Question about 2005 Chevrolet Tahoe
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Posted on Jan 02, 2017
its above ur fuel tank from what i kno of but it could be ur canister or just a short in the wire to ur solenoid
Posted on Jan 17, 2009
You are right. You need the vent valve not the purge valve. The vent valve is a dealer item. Also this is a common problem and GM has released a bulletin on this that involves moving the location of the valve and running some new lines. It comes as a kit from GM, and it costs about a 100 bucks.
Posted on Dec 02, 2010
SOURCE: 1997 malibu / I had faulty code po440 . I Replaced Purge valve behind engine, canister valve solenoid, gascap from dealer, charcoal canister, smoke test. 1 week later check engine light on again wit
Diagnostib Test Code (DTC) P0440 is defined by SAE J2012 simply as "Evaporative Emission System".
This code is what I call a "catch-all" code for the evap system. This is the code that sets when all the other EVAP codes do not apply and there is a malfunction detected in the EVAP system.
It is not really hard to diagnose this code if you have the correct equipment and understand how the EVAP system operates.
How DTC P0440 sets:
The system is tested when there are no electrical problems with the Purge Control Solenoid Valve (PCSV) or Canister Vent Solenoid Valve (CVSV) circuits and the Fuel Tank Pressure (FTP) sensor voltage is within the operating parameters. The Powertrain Control Module (PCM) commands the CVSV to close and the PCSV to open and apply vacuum. It then looks for a change in the FTP voltage to indicate that there is a vacuum being drawn on the fuel tank. If there is no change, DTC P0440 sets.
If there is a change in FTP voltage, the PCM draws the vacuum to a predetermined set point and closes the PCSV (leaving the CVSV also closed) and looks for decay in the vacuum in the tank as evidenced by the FTP voltage. If the predetermined set point cannot be reached, DTC P0440 sets. If the set point is reached and the decay is faster than allowed over a predetermined time period, DTC P0440 sets.
It should also be noted that the monitor for this code is a "type B" DTC, meaning that it must fail on two successive drive cycles before it will turn the check engine light on. So, if it fails on the current drive cycle, then the conditions for running the monitor are not met on the next drive cycle, the code will not set on the second or third drive cycles. All conditions must be met and the monitor must fail two drive cycles in a row. This explains why it may take a week or two before the check engine light comes back on.
This code is very easy to diagnose using a scan tool that is capable of performing "purge and seal" tests and graphing the FTP voltage over time. The technician can actually "see" the vacuum being drawn on the fuel tank and the vacuum decay by doing it this way. Repairs can be verified this way without having to drive the vehicle several times to get the EVAP monitor to run.
By running the evap purge/seal function on the scan tool and using hose clamping pliers, different parts of the system can be checked by clamping off the hoses that connect the components and watching the FTP voltage graph. If there is no change in the FTP voltage when the system is commanded to purge, a vaccum gauge should be used to verify that the purge solenoid is actually working and that vacuum is being applied to the rear of the vehicle There could be leaks in the line between the purge solenoid and the canister.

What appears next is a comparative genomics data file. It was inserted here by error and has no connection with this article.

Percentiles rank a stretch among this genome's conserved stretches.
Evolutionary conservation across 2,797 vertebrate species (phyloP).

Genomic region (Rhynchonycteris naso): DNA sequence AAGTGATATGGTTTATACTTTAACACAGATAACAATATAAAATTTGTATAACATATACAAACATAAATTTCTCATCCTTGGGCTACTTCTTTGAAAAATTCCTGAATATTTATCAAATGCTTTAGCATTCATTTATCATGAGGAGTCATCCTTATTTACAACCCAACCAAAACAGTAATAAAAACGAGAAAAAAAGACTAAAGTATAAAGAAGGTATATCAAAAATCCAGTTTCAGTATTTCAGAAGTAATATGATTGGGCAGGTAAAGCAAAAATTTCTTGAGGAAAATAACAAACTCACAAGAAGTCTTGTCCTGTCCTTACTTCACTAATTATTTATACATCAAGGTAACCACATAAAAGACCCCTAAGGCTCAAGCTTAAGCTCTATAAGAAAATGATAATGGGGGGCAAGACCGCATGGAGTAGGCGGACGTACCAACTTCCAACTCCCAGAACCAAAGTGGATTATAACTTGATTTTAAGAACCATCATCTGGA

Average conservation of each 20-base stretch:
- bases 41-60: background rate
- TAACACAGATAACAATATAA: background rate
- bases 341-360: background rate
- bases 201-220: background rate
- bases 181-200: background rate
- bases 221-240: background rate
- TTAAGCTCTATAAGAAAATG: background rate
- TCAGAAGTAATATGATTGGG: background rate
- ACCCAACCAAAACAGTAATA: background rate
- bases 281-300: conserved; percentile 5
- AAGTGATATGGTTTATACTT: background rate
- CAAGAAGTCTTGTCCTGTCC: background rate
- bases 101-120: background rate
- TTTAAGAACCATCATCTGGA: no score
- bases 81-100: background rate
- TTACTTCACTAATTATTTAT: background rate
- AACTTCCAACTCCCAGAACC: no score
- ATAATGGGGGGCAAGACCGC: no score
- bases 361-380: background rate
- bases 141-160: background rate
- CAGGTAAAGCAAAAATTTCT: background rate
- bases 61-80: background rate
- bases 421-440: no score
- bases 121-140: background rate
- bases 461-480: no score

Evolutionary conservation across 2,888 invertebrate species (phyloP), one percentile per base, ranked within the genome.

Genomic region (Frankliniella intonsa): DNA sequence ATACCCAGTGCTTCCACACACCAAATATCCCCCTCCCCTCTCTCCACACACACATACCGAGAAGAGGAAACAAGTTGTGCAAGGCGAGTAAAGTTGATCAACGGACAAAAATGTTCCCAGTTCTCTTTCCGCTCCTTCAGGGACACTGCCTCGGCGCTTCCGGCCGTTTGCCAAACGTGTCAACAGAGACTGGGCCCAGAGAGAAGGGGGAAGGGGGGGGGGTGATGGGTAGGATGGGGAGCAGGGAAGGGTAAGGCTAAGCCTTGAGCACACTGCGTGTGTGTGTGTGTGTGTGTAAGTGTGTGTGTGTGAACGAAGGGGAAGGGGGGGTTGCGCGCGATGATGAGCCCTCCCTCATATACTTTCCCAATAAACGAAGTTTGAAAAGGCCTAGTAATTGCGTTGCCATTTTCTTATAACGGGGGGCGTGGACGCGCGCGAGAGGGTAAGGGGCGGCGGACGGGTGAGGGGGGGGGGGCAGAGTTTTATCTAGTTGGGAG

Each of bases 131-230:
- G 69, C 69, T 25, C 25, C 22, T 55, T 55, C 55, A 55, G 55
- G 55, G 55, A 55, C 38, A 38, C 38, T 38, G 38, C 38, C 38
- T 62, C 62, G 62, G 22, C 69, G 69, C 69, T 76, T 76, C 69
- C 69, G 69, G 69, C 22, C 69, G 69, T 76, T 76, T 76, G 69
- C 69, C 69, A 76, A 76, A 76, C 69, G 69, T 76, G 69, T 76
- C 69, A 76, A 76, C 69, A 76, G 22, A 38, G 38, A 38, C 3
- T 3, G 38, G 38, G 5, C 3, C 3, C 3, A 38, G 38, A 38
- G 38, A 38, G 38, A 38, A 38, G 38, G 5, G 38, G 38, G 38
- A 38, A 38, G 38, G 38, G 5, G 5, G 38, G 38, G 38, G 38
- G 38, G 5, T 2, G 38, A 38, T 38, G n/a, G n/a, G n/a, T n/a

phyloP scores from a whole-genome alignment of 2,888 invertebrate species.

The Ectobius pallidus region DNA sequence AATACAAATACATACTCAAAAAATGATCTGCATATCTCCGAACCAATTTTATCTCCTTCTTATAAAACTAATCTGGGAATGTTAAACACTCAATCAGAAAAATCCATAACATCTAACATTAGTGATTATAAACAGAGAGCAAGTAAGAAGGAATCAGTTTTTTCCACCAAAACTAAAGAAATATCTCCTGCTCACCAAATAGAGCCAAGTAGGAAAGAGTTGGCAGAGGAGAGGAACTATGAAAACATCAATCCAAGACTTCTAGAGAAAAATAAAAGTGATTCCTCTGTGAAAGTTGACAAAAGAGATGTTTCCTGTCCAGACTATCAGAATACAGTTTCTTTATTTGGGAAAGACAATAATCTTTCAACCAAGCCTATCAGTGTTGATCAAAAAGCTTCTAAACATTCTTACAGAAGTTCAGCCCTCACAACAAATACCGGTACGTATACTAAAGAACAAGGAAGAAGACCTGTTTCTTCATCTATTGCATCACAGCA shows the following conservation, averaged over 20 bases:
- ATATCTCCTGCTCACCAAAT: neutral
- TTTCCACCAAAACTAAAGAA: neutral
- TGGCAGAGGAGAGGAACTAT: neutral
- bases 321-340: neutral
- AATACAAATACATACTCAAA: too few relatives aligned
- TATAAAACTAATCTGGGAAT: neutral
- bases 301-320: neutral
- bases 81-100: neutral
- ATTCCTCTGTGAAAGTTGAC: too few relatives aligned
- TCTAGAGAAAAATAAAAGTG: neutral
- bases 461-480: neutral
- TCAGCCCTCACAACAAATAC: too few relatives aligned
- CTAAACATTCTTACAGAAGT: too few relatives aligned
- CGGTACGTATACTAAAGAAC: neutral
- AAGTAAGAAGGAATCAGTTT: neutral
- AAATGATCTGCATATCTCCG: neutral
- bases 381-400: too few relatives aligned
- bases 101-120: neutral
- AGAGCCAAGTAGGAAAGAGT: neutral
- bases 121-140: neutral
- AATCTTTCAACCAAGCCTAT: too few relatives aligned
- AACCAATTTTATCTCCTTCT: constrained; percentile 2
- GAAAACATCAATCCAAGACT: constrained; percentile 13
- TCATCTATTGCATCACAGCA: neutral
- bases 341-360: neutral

For an example of how this works:
Possible rust holes in the filler neck and/or a defective fuel cap can be determined if there is no change in the FTP sensor voltage or rapid decay upon the initial test that goes away when the filler tube hose is clamped off between the filler tube and the fuel tank. A sticking CVSV can be determined in the same fashion by clamping off the hose between the charcoal canister and the CVSV.
Holes in the hoses themselves can also be diagnosed the same way by disconnecting them from the vacuum source end and plugging the source tube. Example, remove the vent hose from the canister and plug the hole in the canister. If the problem goes away, it is either the hose leaking or the CVSV leaking. So, reconnecting the hose to the canister and disconnecting it from the CVSV and plugging the end of the hose will tell you if it is the hose or a sticking CVSV.
This may sound really involved, but it is very easy to diagnose this way once you know how.
Posted on May 11, 2012
If you go to autozone dot com and make a free account and put in the make, model and year you can access the free repair guides.
Posted on Apr 04, 2013
Tips for a great answer:
Oct 05, 2015 | 2004 Kia Sorento
Push down, while pulling up slightly in order the disengage the tube.
Disconnect the EVAP canister purge solenoid electrical connector (1).
Remove the EVAP canister purge solenoid bolt (2). Remove the EVAP canister purge solenoid (3) and insulator (1).
Sep 19, 2015 | Cars & Trucks
An EVAP canister, vent hose, or vent solenoid valve that has restricted flow may cause this DTC to set. Using a purge solenoid command with a scan tool will allow vacuum to be applied to the system instead of pressure. With the engine running, the EVAP canister vent solenoid valve open, and the EVAP canister purge solenoid valve commanded to 100 percent, the fuel tank vacuum should not increase to more than 5 inches H2O.
An EVAP canister filter that is restricted can cause this DTC to set. Refer to Evaporative Emission Canister Replacement .
Disconnecting one component at a time while the EVAP system is under flow will help to pinpoint a restriction in the system
Do you have a scan tool that reads data PID'S ?
Your FTP - fuel tank pressure sensor could be at fault !
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